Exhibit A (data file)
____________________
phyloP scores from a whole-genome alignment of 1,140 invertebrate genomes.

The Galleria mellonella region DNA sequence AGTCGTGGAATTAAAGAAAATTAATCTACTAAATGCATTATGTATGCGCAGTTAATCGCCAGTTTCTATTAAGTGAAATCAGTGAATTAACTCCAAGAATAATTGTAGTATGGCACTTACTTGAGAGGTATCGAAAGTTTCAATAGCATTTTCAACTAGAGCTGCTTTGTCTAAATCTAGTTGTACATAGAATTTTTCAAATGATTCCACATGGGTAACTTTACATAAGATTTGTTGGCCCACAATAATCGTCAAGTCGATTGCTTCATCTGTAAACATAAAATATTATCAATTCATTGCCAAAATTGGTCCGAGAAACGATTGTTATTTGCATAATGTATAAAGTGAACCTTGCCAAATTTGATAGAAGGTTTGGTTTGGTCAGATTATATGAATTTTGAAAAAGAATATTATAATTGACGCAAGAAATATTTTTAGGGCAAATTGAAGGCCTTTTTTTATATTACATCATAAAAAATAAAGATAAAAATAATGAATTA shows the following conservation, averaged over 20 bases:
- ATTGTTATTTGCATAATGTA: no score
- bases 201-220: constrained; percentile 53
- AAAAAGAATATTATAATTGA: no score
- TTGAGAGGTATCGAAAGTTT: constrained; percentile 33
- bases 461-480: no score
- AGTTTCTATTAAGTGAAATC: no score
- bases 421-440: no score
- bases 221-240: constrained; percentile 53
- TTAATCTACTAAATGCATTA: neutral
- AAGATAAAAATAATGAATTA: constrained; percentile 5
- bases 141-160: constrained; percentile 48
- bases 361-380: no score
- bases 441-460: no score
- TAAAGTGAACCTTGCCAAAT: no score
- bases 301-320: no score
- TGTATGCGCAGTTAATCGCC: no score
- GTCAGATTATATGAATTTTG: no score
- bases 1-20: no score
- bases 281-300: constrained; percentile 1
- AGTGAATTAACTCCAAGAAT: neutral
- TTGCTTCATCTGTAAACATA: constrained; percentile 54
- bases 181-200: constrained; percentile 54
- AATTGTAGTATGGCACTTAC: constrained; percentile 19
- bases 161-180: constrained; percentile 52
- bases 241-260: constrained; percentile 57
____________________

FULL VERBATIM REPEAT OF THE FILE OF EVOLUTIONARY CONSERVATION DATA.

phyloP scores from a whole-genome alignment of 1,140 invertebrate genomes.

The Galleria mellonella region DNA sequence AGTCGTGGAATTAAAGAAAATTAATCTACTAAATGCATTATGTATGCGCAGTTAATCGCCAGTTTCTATTAAGTGAAATCAGTGAATTAACTCCAAGAATAATTGTAGTATGGCACTTACTTGAGAGGTATCGAAAGTTTCAATAGCATTTTCAACTAGAGCTGCTTTGTCTAAATCTAGTTGTACATAGAATTTTTCAAATGATTCCACATGGGTAACTTTACATAAGATTTGTTGGCCCACAATAATCGTCAAGTCGATTGCTTCATCTGTAAACATAAAATATTATCAATTCATTGCCAAAATTGGTCCGAGAAACGATTGTTATTTGCATAATGTATAAAGTGAACCTTGCCAAATTTGATAGAAGGTTTGGTTTGGTCAGATTATATGAATTTTGAAAAAGAATATTATAATTGACGCAAGAAATATTTTTAGGGCAAATTGAAGGCCTTTTTTTATATTACATCATAAAAAATAAAGATAAAAATAATGAATTA shows the following conservation, averaged over 20 bases:
- ATTGTTATTTGCATAATGTA: no score
- bases 201-220: constrained; percentile 53
- AAAAAGAATATTATAATTGA: no score
- TTGAGAGGTATCGAAAGTTT: constrained; percentile 33
- bases 461-480: no score
- AGTTTCTATTAAGTGAAATC: no score
- bases 421-440: no score
- bases 221-240: constrained; percentile 53
- TTAATCTACTAAATGCATTA: neutral
- AAGATAAAAATAATGAATTA: constrained; percentile 5
- bases 141-160: constrained; percentile 48
- bases 361-380: no score
- bases 441-460: no score
- TAAAGTGAACCTTGCCAAAT: no score
- bases 301-320: no score
- TGTATGCGCAGTTAATCGCC: no score
- GTCAGATTATATGAATTTTG: no score
- bases 1-20: no score
- bases 281-300: constrained; percentile 1
- AGTGAATTAACTCCAAGAAT: neutral
- TTGCTTCATCTGTAAACATA: constrained; percentile 54
- bases 181-200: constrained; percentile 54
- AATTGTAGTATGGCACTTAC: constrained; percentile 19
- bases 161-180: constrained; percentile 52
- bases 241-260: constrained; percentile 57